typically determined using a combination of average and upper-bound values for various exposure parameters so that the final exposure estimate will be an upper-bound exposure with a reasonable expectation of occurrence, usually considered the 95th percentile.

Receptor population

—The groups of people that may be exposed to the contaminated media.


Secondary transmission

—The spread of disease by indirect transmission of the infectious agent. Transmission can be from person-to-person contact, whereby an infected individual infects another, from exposure to contaminated objects, or via environmental pathways, such as contamination of soil or surface water.

Sewage sludge

—The solid, semi-solid, or liquid residue generated during the treatment of domestic sewage in a treatment works.

Stakeholders

—Stakeholders are groups who are potentially affected by the risk, risk managers, and groups that will be affected by efforts to manage the source of the risk. They could include federal regulators, state regulators, biosolids managers, local businesses, industries, public health officials, clinicians, and citizens.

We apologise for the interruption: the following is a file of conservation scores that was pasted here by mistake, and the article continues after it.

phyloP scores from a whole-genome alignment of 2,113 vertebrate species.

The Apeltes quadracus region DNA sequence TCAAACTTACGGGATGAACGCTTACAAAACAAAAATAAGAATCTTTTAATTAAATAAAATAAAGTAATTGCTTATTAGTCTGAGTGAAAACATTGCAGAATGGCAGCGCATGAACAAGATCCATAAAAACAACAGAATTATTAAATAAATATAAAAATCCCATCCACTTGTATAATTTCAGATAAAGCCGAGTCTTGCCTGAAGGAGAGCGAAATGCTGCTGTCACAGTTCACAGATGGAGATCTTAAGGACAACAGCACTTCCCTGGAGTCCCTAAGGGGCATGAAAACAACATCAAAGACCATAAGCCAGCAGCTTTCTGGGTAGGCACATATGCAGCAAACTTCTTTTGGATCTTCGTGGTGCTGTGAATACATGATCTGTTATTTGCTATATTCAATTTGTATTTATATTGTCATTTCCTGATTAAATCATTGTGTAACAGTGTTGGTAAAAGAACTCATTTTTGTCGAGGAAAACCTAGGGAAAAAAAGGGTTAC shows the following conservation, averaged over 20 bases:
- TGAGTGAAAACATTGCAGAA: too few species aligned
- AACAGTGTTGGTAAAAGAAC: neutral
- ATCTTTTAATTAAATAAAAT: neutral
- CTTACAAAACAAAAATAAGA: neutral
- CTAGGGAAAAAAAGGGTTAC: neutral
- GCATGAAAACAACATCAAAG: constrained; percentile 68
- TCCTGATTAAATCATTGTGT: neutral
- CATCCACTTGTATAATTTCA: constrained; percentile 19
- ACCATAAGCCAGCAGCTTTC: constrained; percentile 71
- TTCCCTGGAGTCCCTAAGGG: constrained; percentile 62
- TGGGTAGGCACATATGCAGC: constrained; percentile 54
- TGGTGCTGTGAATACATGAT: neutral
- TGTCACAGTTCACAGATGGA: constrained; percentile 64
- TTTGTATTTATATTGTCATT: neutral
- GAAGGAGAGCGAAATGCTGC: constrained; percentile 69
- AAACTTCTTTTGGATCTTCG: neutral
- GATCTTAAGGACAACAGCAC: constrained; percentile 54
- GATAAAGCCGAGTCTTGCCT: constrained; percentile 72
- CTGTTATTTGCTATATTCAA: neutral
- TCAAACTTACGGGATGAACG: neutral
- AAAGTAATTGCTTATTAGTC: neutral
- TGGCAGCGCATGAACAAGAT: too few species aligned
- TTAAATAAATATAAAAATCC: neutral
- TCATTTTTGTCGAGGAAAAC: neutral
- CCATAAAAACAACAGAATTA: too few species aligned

Susceptible subpopulation

—Populations which may exhibit a greater effect in response to particular exposures.


Uncertainty analysis

—Analysis of information about risks that is only partly known or unknowable. Mathematical uncertainty analyses can be used to generate probabilistic distributions of risk estimates that reflect the extent to which the information used to assess risk is uncertain.


Variability

—A population’s natural heterogeneity or diversity, particularly that which contributes to differences in exposure levels or in susceptibility to the effects of chemical exposures.

Vector

—An organism capable of transmitting an infectious agent to another organism.



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